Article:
Sensor Networks Could Simplify Bridge Inspections

Wireless sensor networks may be on the verge of providing a simple solution to one of the nation’s greatest infrastructure challenges — the inspection of hundreds of thousands of aging bridges.

Engineers predicted at the NIWeek conference in Texas this week that the new sensor technologies will be key as government agencies and other bridge owners begin dealing with pending regulations that could call for structures to be inspected twice as often as they are today.

“This would be a revolution for the bridge inspection process,” Jeremiah Fasl, a structural engineering Ph.D. candidate at the University of Texas, who is studying the application of the sensor networks, told Design News in an interview.

Conventional visual bridge inspections aren’t going away. But with about a quarter of the country’s 600,000 bridges nearing functional obsolescence, and with calls for more frequent inspections on the rise, structural engineers are looking for better ways to get the job done.

Sensor networks could provide an answer. In Austin, Texas, a steel bridge on Interstate 35 has been outfitted with a wireless sensor network to study the usefulness of the technology. University of Texas researchers glued resistive-type strain gauges to bridge surfaces and then hard-wired them to data acquisition nodes built by National Instruments. The nodes gather data from the sensors, then send it wirelessly to an NI 9792 wireless sensor network gateway. The gateway, which is essentially a Kleenex box-sized headless computer assigned to the task of “talking” to the nodes, relays the sensor data to the cloud, where structural engineers can analyze it.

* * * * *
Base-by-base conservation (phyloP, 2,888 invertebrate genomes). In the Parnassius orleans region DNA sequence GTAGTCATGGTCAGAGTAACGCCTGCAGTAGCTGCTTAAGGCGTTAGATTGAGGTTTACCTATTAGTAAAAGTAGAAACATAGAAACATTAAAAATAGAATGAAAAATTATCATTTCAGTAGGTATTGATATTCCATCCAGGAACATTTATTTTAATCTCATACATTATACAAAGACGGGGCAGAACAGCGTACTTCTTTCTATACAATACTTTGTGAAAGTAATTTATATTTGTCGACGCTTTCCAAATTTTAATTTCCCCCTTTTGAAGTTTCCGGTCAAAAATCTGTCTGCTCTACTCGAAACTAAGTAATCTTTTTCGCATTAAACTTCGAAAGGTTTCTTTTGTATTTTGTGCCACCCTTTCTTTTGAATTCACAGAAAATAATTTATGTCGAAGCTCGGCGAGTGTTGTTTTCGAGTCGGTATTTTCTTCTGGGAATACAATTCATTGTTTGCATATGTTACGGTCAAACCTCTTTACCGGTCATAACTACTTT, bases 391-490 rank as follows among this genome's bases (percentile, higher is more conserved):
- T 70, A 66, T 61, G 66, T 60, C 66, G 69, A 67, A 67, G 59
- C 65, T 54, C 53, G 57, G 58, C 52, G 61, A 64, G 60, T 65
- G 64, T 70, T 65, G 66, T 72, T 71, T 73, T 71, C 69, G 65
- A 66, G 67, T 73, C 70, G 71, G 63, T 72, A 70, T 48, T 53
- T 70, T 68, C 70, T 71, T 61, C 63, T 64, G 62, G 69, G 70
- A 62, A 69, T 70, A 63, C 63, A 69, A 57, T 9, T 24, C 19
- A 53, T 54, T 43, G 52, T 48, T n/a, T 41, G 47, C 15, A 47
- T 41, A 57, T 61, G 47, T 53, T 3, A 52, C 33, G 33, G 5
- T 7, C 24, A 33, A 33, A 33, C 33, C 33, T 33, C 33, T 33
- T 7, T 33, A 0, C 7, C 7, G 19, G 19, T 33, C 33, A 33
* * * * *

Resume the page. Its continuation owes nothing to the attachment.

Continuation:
Most of the information gleaned from the sensors is strain data caused by impact loads from 18-wheelers and garbage trucks.

“If we can count the fatigue cycles resulting from those strains, then we can estimate when the bridge is nearing the end of its fatigue life,” Fasl said. “Then we can go out to the bridge and do a visual inspection and look for cracks in the steel.”

Fasl explained that the technology is a tool, not a solution unto itself. But by knowing the status of a bridge’s fatigue life, engineers have found they can prioritize visual inspections, thereby assigning more importance to bridges nearing the end of their useful lives. An older, heavily used bridge, for example, might need inspections every three months, whereas a newer one not undergoing high strains might need inspections every one to two years.

For bridge inspectors, the technology could be a godsend. Bridge inspectors — typically equipped with a truck, ladder, tape measure, and steel center punch — often face a difficult physical task when they inspect a bridge. The new technology wouldn’t eliminate that task, but it would enable them to focus on the bridges that most need inspection, and not waste effort by climbing on to bridges that are in good structural health.

“They get really tired of having to climb up on bridges to get data,” Mike Neal, a LabVIEW product manager for National Instruments, told me. “Our goal is to take the burden off of them, so they can look at what really matters to them, which is the data.”